Modern Electrics, vol. 1 no. 8, November 1908
The Editor is in receipt of several communications from the government and commercial wireless stations, all of whom file complaints against wireless amateurs, who annoy the large stations throughout the country.
By publishing the call letters and names of the wireless stations in the U.S., we simply wished to keep our readers informed, so that when any of them “caught” a message they would be in a position to know from whence the message was dispatched.
Modern Electrics being the leading wireless telegraph magazine, naturally was appealed to by the large stations. It seems that a number of experimenters are in the habit of calling up government and commercial stations, thus interfering with regular work and annoying them a great deal. Usually the large stations do not know the location of the sender and they are thus quite powerless to stop the mischief.
This state of affairs can naturally not go on, and we most earnestly request all those who are in the habit of calling up the large stations to refrain in future from doing so.
We say this in behalf of all those interested in the wireless art, as several large companies are now endeavoring to have a law passed licensing all wireless stations in the U.S. This, of course, would be the end of the amateur and experimental wireless stations, as under the new law heavy licenses would be imposed.
In view that the art as yet is in its infancy, such a law would be deplorable, from the standpoint of the amateur, and the Editor earnestly hopes that the mischief will come to a speedy end.
Nobody cares how many messages the amateur catches, as long as he keeps in the dark and does not “talk back.”
While we talk of wireless mischief making, we must mention the wireless “joker” (?). This pest located in New York, Chicago or anywhere will send a plausible message, calling up an ocean liner, stating that the machinery of the ship is damaged, or some other plausible yarn. He signs off, giving the name of a large ocean boat, and does of course not forget to state position of his ship which—in the message—is about 2,000 miles from land.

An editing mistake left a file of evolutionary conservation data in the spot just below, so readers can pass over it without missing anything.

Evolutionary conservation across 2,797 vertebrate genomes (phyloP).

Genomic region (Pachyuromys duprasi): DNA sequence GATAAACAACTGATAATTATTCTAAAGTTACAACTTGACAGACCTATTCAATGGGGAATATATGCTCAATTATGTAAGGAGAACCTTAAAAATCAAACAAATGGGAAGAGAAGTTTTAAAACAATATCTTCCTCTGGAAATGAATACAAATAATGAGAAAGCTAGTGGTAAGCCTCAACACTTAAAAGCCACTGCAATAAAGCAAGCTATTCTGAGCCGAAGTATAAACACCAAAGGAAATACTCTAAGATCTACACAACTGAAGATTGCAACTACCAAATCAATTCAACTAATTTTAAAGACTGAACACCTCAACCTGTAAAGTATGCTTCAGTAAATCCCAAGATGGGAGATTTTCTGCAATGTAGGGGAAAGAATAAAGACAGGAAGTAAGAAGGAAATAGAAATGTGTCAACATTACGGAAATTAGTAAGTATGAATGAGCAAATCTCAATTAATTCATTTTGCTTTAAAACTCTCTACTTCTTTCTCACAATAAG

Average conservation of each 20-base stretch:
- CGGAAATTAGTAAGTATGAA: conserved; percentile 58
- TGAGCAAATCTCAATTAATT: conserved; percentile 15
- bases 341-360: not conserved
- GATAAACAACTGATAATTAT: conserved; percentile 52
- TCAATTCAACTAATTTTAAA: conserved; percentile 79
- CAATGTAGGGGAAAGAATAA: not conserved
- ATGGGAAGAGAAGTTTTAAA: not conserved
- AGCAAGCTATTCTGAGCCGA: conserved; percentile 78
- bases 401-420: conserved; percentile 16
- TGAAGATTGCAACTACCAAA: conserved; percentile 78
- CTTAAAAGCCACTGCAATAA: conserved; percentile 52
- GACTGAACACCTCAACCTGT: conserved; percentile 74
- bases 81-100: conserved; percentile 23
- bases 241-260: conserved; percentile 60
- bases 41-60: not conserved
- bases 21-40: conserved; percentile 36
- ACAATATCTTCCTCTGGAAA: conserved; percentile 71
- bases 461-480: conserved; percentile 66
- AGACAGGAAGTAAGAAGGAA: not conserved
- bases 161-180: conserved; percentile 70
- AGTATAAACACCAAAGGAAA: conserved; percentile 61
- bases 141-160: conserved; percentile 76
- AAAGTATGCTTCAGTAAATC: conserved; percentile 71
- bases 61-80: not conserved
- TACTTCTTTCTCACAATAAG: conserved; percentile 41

Of course the result is that some stations in the vicinity of the “joker’s” one, catch the message and next day the owners go bragging about that they were able by means of a “new connection” to hear such and such boat 2,000 or 3,000 miles away, far out in the ocean. Naturally this nonsense only serves to mislead others, as it cannot but create wrong impressions in the minds of students who do not receive messages from more than 100 miles away and who perhaps are trying hard to improve or invent new instruments, etc.
We earnestly hope that those in the habit of sending these “fake” messages will see the harm they are doing and that they will turn their efforts to more fruitful directions.
1. A user skimming the airwaves in 1908 would have found a cacophony of code flashing in multiple directions, including: government stations sending out time signals; maritime communications going ship to ship and ship to shore with information like weather conditions, iceberg reports, and ship position and speed; personal “Marconigrams” or “Aerograms” sent from or to these ships; experimenters sending messages across the street or, at most for the time, across town; and commercial stations conducting experiments and sending messages for paying clients. In addition, there was no standard for wireless communication, which meant that one user might have identified himself by name while another might have made up a call sign, which were not standardized until 1927.